JJ Hanrahan acknowledges it will be a ‘special game’ as he lines up against his childhood club – but he insists it is only the Dragons performance that has his focus.
Fly half Hanrahan will make his competitive Rodney Parade debut this Sunday afternoon (kick-off 3pm) as Munster arrive – a team that needs no introduction to Hanrahan.
The 30-year-old remains a legendary figure at the Irish province, where he scored 730 points in 138 games over two spells.
He will come up against Munster for the first time on Sunday afternoon, but he insists it is only his role with Dragons in his thoughts.
“It’s a special game. It’s my childhood club, the club that I've loved all my life growing up,” admitted Hanrahan.
“I’m still a big fan of Munster. But I’ve got to park any of that and do my job. I'm fully committed to Dragons so I'm looking forward to the battle.
“My personal history with the club is just a small element of this game,” he stressed.
“The biggest thing for us is what we're going to do as a team and a club. I’m not going to put myself ahead of the boys – it’s all about our performance.
“First and foremost, how we get on the field, putting 80 minutes together, staying in the fight, and the chips will fall where they fall.
“We're trying to build something here and we're looking forward to testing ourselves against a really, really strong Munster side this weekend.”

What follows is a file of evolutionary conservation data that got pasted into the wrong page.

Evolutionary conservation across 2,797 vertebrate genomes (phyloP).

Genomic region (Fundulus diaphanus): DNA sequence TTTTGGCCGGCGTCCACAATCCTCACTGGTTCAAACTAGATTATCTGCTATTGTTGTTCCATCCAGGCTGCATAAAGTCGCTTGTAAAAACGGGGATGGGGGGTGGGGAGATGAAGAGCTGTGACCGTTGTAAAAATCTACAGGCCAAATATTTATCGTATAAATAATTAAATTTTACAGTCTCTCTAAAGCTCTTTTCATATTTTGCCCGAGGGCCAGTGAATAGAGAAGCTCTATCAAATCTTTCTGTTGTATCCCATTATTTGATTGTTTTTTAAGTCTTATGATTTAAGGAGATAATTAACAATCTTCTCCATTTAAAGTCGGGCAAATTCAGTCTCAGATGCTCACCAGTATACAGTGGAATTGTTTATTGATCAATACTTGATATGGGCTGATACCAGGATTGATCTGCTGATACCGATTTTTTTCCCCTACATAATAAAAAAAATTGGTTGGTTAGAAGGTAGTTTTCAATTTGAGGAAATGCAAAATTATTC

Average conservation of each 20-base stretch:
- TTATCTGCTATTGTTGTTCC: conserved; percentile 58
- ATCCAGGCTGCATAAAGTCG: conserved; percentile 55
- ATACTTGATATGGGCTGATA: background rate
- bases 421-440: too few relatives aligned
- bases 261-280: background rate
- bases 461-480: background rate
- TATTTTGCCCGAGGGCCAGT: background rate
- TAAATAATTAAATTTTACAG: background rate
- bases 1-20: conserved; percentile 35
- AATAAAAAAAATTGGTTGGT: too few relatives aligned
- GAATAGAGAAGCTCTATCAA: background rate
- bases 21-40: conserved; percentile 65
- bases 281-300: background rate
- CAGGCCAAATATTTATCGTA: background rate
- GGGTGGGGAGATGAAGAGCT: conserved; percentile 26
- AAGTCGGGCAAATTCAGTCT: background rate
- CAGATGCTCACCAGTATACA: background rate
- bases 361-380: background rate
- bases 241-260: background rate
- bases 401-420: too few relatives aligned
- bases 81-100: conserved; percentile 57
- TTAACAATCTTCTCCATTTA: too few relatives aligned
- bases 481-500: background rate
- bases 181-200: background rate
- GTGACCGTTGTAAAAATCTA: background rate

Hanrahan has revealed how Dragons have worked hard throughout the week to correct the errors and indiscipline that undermined the display at Edinburgh.
“We made it far too easy for them and, as players and a club, we really must put our hands up and say that's not good enough. It's not what we're about,” he said.
And looking ahead to Sunday, he believes turning Rodney Parade back into a difficult place to play is the priority.
“We have to make Rodney Parade a special place for us,” he said.
“I remember coming over to Rodney Parade when I was younger as a Munster player and it being one of the most difficult places to go on the road. We’ve got to get back to those days.
“Playing for this club is really special for the boys here and not winning a game at home last season really hurt them.
“It doesn't just stop with the players and the coaches. There's the staff, the people that work hard in the background, and Academy and nder age rugby guys.
“People should be proud here and we’ve got to hold that pride. When we get out on the field we are representing a lot more than just ourselves.”
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